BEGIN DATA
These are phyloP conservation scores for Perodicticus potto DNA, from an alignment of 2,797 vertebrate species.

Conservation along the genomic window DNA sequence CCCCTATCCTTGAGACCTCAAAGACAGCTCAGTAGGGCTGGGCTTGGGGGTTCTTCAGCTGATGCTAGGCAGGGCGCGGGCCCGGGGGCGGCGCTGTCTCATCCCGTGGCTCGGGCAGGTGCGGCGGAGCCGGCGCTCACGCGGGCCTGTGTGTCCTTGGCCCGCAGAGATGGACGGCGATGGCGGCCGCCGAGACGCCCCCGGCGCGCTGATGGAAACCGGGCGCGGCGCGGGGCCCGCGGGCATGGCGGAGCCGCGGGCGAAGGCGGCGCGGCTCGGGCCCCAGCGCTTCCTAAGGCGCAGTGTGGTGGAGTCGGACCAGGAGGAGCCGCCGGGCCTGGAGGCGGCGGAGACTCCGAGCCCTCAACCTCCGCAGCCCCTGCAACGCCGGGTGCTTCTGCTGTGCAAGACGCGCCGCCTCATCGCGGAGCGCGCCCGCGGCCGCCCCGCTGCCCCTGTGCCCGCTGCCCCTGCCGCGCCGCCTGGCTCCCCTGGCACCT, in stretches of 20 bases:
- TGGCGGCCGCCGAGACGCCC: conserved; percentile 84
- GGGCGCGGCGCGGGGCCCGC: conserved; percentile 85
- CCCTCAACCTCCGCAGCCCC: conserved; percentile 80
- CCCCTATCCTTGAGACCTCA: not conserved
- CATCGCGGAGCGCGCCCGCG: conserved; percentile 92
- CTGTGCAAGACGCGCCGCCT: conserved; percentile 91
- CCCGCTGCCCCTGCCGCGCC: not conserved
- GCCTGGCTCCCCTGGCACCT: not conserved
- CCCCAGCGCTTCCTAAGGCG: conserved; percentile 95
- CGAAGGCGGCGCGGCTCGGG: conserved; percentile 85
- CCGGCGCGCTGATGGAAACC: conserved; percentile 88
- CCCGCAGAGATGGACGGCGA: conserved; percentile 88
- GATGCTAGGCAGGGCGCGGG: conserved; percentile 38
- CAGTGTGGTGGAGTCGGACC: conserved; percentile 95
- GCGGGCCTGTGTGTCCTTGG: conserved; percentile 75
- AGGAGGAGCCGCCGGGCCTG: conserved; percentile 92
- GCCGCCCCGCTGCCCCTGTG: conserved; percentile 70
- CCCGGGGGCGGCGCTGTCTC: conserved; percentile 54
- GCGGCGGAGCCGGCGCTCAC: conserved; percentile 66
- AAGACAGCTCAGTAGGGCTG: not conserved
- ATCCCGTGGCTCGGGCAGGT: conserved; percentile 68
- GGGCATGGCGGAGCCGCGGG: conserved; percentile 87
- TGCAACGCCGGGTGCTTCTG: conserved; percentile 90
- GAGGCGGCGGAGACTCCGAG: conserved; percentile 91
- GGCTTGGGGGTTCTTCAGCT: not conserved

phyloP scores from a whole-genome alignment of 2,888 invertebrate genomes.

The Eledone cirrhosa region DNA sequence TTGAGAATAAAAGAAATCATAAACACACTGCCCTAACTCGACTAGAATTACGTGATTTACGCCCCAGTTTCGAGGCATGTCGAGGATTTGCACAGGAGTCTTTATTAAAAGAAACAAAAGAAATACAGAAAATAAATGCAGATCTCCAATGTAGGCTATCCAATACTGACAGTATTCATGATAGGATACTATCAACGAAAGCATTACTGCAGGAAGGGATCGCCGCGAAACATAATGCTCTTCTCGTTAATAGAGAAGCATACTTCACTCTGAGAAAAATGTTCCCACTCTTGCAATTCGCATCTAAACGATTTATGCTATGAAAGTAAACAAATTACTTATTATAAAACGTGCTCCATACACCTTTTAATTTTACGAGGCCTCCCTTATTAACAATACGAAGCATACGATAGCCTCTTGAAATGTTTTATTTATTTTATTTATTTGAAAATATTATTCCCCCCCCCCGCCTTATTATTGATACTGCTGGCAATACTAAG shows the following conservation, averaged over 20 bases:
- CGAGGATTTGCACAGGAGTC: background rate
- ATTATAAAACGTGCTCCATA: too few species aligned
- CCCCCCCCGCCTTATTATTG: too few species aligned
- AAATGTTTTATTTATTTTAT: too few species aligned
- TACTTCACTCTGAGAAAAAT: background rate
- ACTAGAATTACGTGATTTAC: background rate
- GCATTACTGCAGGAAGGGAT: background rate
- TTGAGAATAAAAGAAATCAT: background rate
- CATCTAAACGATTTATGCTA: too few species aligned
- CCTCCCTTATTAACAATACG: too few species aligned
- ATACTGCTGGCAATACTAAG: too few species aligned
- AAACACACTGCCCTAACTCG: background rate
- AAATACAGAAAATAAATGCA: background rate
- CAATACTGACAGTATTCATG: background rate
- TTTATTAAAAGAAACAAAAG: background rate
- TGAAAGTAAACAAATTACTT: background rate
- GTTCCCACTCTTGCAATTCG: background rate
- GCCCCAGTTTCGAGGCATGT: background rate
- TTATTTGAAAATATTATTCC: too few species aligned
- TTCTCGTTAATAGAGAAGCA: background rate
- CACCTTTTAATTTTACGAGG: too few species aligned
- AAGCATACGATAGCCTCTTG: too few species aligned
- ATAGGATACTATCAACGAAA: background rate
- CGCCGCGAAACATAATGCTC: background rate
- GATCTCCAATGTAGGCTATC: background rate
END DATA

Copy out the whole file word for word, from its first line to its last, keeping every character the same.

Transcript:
These are phyloP conservation scores for Perodicticus potto DNA, from an alignment of 2,797 vertebrate species.

Conservation along the genomic window DNA sequence CCCCTATCCTTGAGACCTCAAAGACAGCTCAGTAGGGCTGGGCTTGGGGGTTCTTCAGCTGATGCTAGGCAGGGCGCGGGCCCGGGGGCGGCGCTGTCTCATCCCGTGGCTCGGGCAGGTGCGGCGGAGCCGGCGCTCACGCGGGCCTGTGTGTCCTTGGCCCGCAGAGATGGACGGCGATGGCGGCCGCCGAGACGCCCCCGGCGCGCTGATGGAAACCGGGCGCGGCGCGGGGCCCGCGGGCATGGCGGAGCCGCGGGCGAAGGCGGCGCGGCTCGGGCCCCAGCGCTTCCTAAGGCGCAGTGTGGTGGAGTCGGACCAGGAGGAGCCGCCGGGCCTGGAGGCGGCGGAGACTCCGAGCCCTCAACCTCCGCAGCCCCTGCAACGCCGGGTGCTTCTGCTGTGCAAGACGCGCCGCCTCATCGCGGAGCGCGCCCGCGGCCGCCCCGCTGCCCCTGTGCCCGCTGCCCCTGCCGCGCCGCCTGGCTCCCCTGGCACCT, in stretches of 20 bases:
- TGGCGGCCGCCGAGACGCCC: conserved; percentile 84
- GGGCGCGGCGCGGGGCCCGC: conserved; percentile 85
- CCCTCAACCTCCGCAGCCCC: conserved; percentile 80
- CCCCTATCCTTGAGACCTCA: not conserved
- CATCGCGGAGCGCGCCCGCG: conserved; percentile 92
- CTGTGCAAGACGCGCCGCCT: conserved; percentile 91
- CCCGCTGCCCCTGCCGCGCC: not conserved
- GCCTGGCTCCCCTGGCACCT: not conserved
- CCCCAGCGCTTCCTAAGGCG: conserved; percentile 95
- CGAAGGCGGCGCGGCTCGGG: conserved; percentile 85
- CCGGCGCGCTGATGGAAACC: conserved; percentile 88
- CCCGCAGAGATGGACGGCGA: conserved; percentile 88
- GATGCTAGGCAGGGCGCGGG: conserved; percentile 38
- CAGTGTGGTGGAGTCGGACC: conserved; percentile 95
- GCGGGCCTGTGTGTCCTTGG: conserved; percentile 75
- AGGAGGAGCCGCCGGGCCTG: conserved; percentile 92
- GCCGCCCCGCTGCCCCTGTG: conserved; percentile 70
- CCCGGGGGCGGCGCTGTCTC: conserved; percentile 54
- GCGGCGGAGCCGGCGCTCAC: conserved; percentile 66
- AAGACAGCTCAGTAGGGCTG: not conserved
- ATCCCGTGGCTCGGGCAGGT: conserved; percentile 68
- GGGCATGGCGGAGCCGCGGG: conserved; percentile 87
- TGCAACGCCGGGTGCTTCTG: conserved; percentile 90
- GAGGCGGCGGAGACTCCGAG: conserved; percentile 91
- GGCTTGGGGGTTCTTCAGCT: not conserved

phyloP scores from a whole-genome alignment of 2,888 invertebrate genomes.

The Eledone cirrhosa region DNA sequence TTGAGAATAAAAGAAATCATAAACACACTGCCCTAACTCGACTAGAATTACGTGATTTACGCCCCAGTTTCGAGGCATGTCGAGGATTTGCACAGGAGTCTTTATTAAAAGAAACAAAAGAAATACAGAAAATAAATGCAGATCTCCAATGTAGGCTATCCAATACTGACAGTATTCATGATAGGATACTATCAACGAAAGCATTACTGCAGGAAGGGATCGCCGCGAAACATAATGCTCTTCTCGTTAATAGAGAAGCATACTTCACTCTGAGAAAAATGTTCCCACTCTTGCAATTCGCATCTAAACGATTTATGCTATGAAAGTAAACAAATTACTTATTATAAAACGTGCTCCATACACCTTTTAATTTTACGAGGCCTCCCTTATTAACAATACGAAGCATACGATAGCCTCTTGAAATGTTTTATTTATTTTATTTATTTGAAAATATTATTCCCCCCCCCCGCCTTATTATTGATACTGCTGGCAATACTAAG shows the following conservation, averaged over 20 bases:
- CGAGGATTTGCACAGGAGTC: background rate
- ATTATAAAACGTGCTCCATA: too few species aligned
- CCCCCCCCGCCTTATTATTG: too few species aligned
- AAATGTTTTATTTATTTTAT: too few species aligned
- TACTTCACTCTGAGAAAAAT: background rate
- ACTAGAATTACGTGATTTAC: background rate
- GCATTACTGCAGGAAGGGAT: background rate
- TTGAGAATAAAAGAAATCAT: background rate
- CATCTAAACGATTTATGCTA: too few species aligned
- CCTCCCTTATTAACAATACG: too few species aligned
- ATACTGCTGGCAATACTAAG: too few species aligned
- AAACACACTGCCCTAACTCG: background rate
- AAATACAGAAAATAAATGCA: background rate
- CAATACTGACAGTATTCATG: background rate
- TTTATTAAAAGAAACAAAAG: background rate
- TGAAAGTAAACAAATTACTT: background rate
- GTTCCCACTCTTGCAATTCG: background rate
- GCCCCAGTTTCGAGGCATGT: background rate
- TTATTTGAAAATATTATTCC: too few species aligned
- TTCTCGTTAATAGAGAAGCA: background rate
- CACCTTTTAATTTTACGAGG: too few species aligned
- AAGCATACGATAGCCTCTTG: too few species aligned
- ATAGGATACTATCAACGAAA: background rate
- CGCCGCGAAACATAATGCTC: background rate
- GATCTCCAATGTAGGCTATC: background rate